When the plant is growing and blooming, a humidity tray with a layer of pebbles and water can help improve humidity. If you’re running a humidifier for your plants your Poinsettia will appreciate being placed near it during this time of the year.
Poinsettias don’t need fertilizer during their blooming time or the period without new growth that comes afterwards. In fact, using fertilizer during this time can have a negative effect.
Once new growth starts appearing in late Spring, you can feed every two weeks or so using a regular soluble houseplant fertilizer.
How to propagate Poinsettias
It’s not too difficult to multiply your Poinsettia: propagating these plants is usually done through stem cuttings. To take a cutting, all you have to do is cut the top off a healthy growing shoot using a clean knife or scissors. Make sure the cutting is at least about 3″ or 7.5 centimeter in length and has a couple of leaves.
Once you’ve obtained your cutting, you can choose to root it in water or soil. Water propagation allows you to see the plant’s roots develop and is quicker, while soil propagation is more hands-off because it doesn’t require you to pot up your new plant later.
To root your cutting in soil, you can dip it in some rooting hormone if you have it on hand. Then, just fill up a planter with normal Poinsettia soil and stick the cutting in there. You can place the whole thing in a clear plastic bag for a while to increase the humidity, but Poinsettia cuttings should root fine without this as well.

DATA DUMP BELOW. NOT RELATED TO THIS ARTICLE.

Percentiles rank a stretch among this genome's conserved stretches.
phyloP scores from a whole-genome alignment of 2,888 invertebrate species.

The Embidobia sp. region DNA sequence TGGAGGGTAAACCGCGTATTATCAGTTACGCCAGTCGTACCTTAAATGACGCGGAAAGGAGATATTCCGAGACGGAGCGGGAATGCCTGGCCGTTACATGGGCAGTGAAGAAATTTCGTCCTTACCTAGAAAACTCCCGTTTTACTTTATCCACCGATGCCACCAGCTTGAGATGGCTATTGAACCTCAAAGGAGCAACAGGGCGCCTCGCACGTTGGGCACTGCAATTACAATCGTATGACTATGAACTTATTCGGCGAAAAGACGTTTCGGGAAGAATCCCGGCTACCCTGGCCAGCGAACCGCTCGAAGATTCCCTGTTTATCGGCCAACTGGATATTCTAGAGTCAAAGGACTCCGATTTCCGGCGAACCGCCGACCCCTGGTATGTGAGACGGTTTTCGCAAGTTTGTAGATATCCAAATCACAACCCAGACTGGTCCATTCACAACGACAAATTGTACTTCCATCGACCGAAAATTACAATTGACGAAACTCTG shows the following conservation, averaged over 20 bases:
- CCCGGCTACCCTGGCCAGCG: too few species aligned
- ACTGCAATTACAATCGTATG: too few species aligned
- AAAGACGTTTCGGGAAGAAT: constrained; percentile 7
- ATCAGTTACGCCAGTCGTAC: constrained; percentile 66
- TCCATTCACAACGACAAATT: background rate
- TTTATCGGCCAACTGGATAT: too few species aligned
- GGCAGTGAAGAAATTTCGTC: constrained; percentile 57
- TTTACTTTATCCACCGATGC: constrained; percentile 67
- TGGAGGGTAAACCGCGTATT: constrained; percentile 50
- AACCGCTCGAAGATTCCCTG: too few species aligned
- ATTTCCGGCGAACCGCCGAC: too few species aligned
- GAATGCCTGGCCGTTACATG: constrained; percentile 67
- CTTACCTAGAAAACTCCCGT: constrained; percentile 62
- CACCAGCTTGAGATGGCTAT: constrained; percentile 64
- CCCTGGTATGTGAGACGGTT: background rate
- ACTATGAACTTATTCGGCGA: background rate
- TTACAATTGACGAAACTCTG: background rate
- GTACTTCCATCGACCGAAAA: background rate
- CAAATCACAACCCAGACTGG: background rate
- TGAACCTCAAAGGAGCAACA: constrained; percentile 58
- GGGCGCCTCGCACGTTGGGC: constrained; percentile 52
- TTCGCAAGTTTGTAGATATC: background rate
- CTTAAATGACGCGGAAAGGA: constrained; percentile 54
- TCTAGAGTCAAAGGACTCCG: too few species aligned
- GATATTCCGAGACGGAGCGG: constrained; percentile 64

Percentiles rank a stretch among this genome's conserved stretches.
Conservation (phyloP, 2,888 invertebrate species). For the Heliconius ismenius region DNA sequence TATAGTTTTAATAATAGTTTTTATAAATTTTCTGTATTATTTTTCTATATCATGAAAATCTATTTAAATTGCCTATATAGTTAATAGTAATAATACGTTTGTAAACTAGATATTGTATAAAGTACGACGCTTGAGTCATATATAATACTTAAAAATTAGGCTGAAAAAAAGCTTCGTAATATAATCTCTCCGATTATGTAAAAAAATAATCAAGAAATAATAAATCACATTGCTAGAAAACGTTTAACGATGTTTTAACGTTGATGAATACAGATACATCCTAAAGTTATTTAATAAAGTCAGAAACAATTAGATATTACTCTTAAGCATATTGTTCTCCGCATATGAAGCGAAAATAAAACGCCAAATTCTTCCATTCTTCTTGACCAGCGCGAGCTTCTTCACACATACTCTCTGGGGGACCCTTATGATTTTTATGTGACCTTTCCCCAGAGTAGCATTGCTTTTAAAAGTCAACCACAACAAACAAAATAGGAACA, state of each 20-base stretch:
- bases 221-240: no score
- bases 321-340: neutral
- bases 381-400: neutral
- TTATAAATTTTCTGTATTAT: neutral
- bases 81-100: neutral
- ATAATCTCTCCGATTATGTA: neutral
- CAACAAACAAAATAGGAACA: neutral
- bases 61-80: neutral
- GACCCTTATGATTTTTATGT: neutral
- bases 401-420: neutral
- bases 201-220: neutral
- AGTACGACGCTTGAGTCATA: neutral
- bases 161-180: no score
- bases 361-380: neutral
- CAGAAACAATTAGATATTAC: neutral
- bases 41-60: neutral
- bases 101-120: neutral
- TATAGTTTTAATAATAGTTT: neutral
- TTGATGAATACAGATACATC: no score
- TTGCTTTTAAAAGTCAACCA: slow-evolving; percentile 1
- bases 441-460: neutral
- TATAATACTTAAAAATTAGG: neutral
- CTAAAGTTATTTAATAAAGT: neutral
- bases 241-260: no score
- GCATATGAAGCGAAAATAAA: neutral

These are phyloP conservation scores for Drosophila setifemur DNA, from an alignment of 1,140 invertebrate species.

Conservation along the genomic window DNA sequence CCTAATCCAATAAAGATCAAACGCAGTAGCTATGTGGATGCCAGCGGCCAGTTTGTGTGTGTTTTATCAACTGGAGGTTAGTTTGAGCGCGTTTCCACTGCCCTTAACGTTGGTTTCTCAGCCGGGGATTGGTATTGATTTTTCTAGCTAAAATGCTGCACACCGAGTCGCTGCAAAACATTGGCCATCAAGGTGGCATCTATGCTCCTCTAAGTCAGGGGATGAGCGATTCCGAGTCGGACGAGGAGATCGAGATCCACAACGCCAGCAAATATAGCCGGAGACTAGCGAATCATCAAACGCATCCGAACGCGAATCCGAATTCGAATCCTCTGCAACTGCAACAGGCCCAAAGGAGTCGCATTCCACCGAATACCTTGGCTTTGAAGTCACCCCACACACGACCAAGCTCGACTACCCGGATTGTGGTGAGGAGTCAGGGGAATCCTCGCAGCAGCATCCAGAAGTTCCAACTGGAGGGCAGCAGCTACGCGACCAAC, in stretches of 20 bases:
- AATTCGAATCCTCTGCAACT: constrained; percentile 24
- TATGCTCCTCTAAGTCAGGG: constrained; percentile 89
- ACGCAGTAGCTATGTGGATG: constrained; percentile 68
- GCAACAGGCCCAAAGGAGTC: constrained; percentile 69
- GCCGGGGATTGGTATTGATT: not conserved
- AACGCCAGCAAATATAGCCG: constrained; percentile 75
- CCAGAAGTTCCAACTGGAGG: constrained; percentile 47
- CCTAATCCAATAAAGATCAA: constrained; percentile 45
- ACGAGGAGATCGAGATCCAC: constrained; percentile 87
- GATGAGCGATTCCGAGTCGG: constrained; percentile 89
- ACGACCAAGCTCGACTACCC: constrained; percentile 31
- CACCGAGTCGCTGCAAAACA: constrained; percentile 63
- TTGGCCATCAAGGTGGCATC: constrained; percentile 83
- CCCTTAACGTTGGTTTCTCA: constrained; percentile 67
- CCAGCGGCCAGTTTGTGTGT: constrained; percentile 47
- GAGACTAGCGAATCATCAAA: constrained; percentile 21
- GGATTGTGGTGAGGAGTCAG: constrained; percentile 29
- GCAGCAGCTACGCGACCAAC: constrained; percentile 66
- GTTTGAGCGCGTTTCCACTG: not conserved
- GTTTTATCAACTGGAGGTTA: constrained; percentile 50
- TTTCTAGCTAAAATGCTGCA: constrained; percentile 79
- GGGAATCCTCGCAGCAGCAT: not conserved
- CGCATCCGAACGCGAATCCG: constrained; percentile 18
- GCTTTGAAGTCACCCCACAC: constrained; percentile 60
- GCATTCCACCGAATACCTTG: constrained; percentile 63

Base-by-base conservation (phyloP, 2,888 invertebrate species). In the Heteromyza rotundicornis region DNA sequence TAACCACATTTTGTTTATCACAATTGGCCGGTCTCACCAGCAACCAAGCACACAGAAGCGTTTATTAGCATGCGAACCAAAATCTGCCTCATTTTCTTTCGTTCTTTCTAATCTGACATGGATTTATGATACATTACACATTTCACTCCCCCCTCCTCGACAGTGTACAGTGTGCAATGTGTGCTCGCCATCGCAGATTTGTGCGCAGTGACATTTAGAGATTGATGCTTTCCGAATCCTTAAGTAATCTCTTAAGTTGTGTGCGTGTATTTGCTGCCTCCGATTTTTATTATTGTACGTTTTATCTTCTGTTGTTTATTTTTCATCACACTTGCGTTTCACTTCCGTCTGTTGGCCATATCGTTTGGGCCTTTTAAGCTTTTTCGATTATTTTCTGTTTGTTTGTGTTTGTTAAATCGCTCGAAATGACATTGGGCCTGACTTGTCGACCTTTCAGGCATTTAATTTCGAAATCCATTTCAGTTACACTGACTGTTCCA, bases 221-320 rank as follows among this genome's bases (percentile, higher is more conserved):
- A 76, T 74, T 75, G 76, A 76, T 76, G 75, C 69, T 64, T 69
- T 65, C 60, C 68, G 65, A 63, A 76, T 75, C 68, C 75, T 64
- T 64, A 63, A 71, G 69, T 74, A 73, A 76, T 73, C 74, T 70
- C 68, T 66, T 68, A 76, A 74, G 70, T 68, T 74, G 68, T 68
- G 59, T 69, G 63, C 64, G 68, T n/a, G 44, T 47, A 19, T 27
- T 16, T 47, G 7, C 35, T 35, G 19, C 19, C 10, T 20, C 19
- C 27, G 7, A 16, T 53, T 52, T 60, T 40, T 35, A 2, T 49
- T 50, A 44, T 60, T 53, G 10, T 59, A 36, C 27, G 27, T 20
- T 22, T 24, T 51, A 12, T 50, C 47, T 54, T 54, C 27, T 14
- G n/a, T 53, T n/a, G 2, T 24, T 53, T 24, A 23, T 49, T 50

Making Poinsettia bloom
If all has gone well and your Poinsettia is still alive and happy after Summer, there is still no guarantee it will rebloom during the coming Winter unless you take some special measures.
As discussed earlier, during the period leading up to the bloom a Poinsettia needs long, completely dark nights in order to develop the leaf coloration it’s appreciated for.
This means completely dark; many sources report covering it with a box or bag during nighttime to prevent any light from reaching the plant is the way to go. During daytime do the opposite and make sure there is plenty of light available.
Once blooms appear, covering the plant at night is no longer necessary.
During the weeks leading up to Christmas, Poinsettias are available in probably all plant stores and garden centres as well as many supermarkets and other non-plant shops. Outside of the season you’ll most likely have a difficult time finding them anywhere.
Is Poinsettia toxic to cats and dogs?
Poinsettias are widely believed to be highly toxic to cats, dogs and even humans. However, luckily this is not actually the case.
Although the plant’s milky white sap is a skin irritant and ingestion can sometimes cause vomiting and diarrhea, there is no need for panic if your beloved pet chews on a few leaves. To avoid problems, try placing your Poinsettia in a hard-to-reach spot.